I say 'early scenes', but this is a little misleading - we don't actually get to read any kind of scene featuring Alex until page 129! Sounds a little crazy that we don't get to see our hero until almost a third of the book has past, but therein I feel lies the cleverness in Mr Horowitz's writing, and also helps make this book the best in the series so far. Those first 128 pages are devoted entirely to Alex's enemies, following them as they devise a scheme that will net Scorpia a fortune, whilst at the same time enabling them to destroy the teenage boy that has been a thorn in their side for so long. In order to assist them in their dastardly plan they enlist the help of another of Alex's enemies, a character we first met much earlier in the series - and no, I'm not going to say who it is, or even which book it was in, as that would just spoil the surprise for you. All I will say is that this person hates Alex more than life itself and will do everything within his/her power to destroy him. By devoting this much time to the set-up, Mr Horowitz created in me an ever-growing nervous tension, as I started to wonder just how Alex would survive this final mission.

This tension was heightened by the fact that Mr Horowitz had previously stated that a character that had been in all of the previous eight books would die in Scorpia Rising. A little knowledge can be very painful - every time a key character seemed in jeopardy I found my heart beginning to race, fearing that this would be the moment I had to say goodbye to an old friend..... and then somehow that person would survive, my heart rate would return to normal, only to accelerate again a little later. The author does this to us several times, making the scene where a character dies even more hard-hitting, and also very much emotional. I read a large portion of Scorpia Rising whilst on a train heading into London to listen to Mr Horowitz give a lecture for the National Literacy Trust, and as I read this scene I am not ashamed to admit that I had tears in my eyes. I very much doubt that I will be the only Alex Rider fan who sheds a tear at this point in the story. I told Mr Horowitz as much when I had the chance to talk to him, and I got the impression that he had found it an emotional scene to write.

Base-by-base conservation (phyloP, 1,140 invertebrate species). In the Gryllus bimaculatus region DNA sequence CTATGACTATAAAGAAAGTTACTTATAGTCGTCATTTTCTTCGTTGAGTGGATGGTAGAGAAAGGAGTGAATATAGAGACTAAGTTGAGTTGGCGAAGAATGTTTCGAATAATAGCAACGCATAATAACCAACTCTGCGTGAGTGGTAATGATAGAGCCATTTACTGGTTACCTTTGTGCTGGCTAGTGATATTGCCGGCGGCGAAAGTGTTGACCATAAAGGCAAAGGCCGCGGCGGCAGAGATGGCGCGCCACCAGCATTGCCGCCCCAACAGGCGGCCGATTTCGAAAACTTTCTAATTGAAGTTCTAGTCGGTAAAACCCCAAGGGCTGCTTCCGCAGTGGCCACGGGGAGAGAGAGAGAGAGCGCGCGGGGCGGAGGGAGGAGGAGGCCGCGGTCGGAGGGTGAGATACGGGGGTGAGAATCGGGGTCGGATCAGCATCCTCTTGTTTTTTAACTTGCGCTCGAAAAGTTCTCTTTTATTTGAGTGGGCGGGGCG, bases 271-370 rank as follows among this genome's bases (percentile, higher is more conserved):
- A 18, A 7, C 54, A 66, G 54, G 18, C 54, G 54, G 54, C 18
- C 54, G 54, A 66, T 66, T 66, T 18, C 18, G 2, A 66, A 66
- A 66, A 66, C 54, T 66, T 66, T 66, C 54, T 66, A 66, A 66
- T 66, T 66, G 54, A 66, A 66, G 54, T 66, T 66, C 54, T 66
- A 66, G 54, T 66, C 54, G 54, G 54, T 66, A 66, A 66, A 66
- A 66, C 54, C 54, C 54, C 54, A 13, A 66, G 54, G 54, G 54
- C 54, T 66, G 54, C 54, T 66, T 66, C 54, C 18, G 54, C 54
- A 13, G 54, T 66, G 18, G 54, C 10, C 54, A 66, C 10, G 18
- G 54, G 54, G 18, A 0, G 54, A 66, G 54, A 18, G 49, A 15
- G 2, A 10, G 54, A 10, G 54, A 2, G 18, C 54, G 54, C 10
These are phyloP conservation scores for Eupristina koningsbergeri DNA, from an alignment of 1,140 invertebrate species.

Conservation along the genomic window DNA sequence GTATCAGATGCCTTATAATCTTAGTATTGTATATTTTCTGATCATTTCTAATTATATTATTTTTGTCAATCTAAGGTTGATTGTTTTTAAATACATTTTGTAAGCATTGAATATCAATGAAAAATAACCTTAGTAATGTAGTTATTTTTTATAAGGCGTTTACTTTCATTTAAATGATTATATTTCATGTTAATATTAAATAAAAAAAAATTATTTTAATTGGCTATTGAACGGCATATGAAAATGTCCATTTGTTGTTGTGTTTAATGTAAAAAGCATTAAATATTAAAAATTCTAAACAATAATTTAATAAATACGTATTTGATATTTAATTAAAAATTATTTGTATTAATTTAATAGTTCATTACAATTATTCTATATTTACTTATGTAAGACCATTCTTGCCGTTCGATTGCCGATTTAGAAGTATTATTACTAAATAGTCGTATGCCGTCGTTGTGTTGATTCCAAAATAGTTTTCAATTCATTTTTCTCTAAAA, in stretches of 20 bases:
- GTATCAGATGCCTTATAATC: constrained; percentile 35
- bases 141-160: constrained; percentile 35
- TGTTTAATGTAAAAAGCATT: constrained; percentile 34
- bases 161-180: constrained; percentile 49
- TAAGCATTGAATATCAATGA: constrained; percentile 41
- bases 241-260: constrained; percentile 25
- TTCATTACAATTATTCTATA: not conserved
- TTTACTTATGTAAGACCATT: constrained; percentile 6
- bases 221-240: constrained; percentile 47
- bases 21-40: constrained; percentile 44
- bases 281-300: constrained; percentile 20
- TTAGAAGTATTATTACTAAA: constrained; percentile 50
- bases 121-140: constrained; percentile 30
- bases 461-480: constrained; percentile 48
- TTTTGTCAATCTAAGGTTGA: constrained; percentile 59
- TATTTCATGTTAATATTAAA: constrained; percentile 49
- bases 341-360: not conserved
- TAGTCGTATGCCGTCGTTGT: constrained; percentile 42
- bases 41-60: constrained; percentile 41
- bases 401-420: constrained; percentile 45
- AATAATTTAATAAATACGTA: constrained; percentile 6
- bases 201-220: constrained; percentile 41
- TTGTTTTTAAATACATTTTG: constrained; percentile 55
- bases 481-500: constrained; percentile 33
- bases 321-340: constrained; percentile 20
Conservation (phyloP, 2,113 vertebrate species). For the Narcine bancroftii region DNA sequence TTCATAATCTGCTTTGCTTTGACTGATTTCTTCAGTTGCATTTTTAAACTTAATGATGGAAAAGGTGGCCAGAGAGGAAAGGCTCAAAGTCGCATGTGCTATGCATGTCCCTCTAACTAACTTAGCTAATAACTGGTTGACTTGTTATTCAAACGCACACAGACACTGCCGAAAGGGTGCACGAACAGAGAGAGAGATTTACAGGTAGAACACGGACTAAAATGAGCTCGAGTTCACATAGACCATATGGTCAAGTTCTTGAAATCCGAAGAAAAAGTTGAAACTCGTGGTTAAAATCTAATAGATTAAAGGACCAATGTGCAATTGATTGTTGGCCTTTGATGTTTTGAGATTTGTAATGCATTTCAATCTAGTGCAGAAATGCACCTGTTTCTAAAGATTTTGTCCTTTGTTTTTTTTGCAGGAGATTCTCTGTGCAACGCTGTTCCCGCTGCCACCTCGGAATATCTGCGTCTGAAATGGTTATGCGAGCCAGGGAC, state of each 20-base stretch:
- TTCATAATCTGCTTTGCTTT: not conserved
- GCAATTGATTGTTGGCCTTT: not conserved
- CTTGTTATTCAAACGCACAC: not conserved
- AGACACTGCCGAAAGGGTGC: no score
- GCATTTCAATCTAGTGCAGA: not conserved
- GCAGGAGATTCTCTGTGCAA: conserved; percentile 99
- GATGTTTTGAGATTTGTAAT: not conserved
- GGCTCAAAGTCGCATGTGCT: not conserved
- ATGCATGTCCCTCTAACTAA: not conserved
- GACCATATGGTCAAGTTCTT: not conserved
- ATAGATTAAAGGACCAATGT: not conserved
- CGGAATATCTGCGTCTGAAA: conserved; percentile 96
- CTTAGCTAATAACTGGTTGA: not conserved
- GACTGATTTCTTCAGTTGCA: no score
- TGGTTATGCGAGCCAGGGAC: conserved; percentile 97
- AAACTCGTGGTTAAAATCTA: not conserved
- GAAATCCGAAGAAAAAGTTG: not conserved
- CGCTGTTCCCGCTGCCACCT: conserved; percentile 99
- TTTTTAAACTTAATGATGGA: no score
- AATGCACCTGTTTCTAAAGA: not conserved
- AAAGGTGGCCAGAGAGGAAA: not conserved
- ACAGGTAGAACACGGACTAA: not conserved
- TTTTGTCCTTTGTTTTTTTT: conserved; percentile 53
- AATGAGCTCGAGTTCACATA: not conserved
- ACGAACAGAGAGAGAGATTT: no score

As well as the changing relationship between Alex and Jack, there are many other elements throughout Scorpia Rising that indicate that this will be the concluding episode of the series, long before we get to the final chapters. Before Alex even appears in the book we are told that Alan Blunt will soon no loner be in his senior MI6 position. Somewhat topically, a new prime minister is in power and has decided to shake up the intelligence services, and his discovery that MI6 has been using a teenager on missions was the final nail in Blunt's professional coffin. However, with the end of his career in sight will Blunt worry about the consequences of using Alex one more time or will he finally see sense? Can he possibly stoop any lower than has has before? Another popular MI6 character throughout the series has been the jocular gadget inventor, Smithers. Yet again he is able to lend Alex a hand with a useful 'toy' when he finds himself having to go to Cairo, and for the first time in the series we actually get to see a little more of Smithers as he goes out into the 'field'. This leads on to an incredible revelation about the portly technical wizard, and also the unveiling of his greatest ever invention.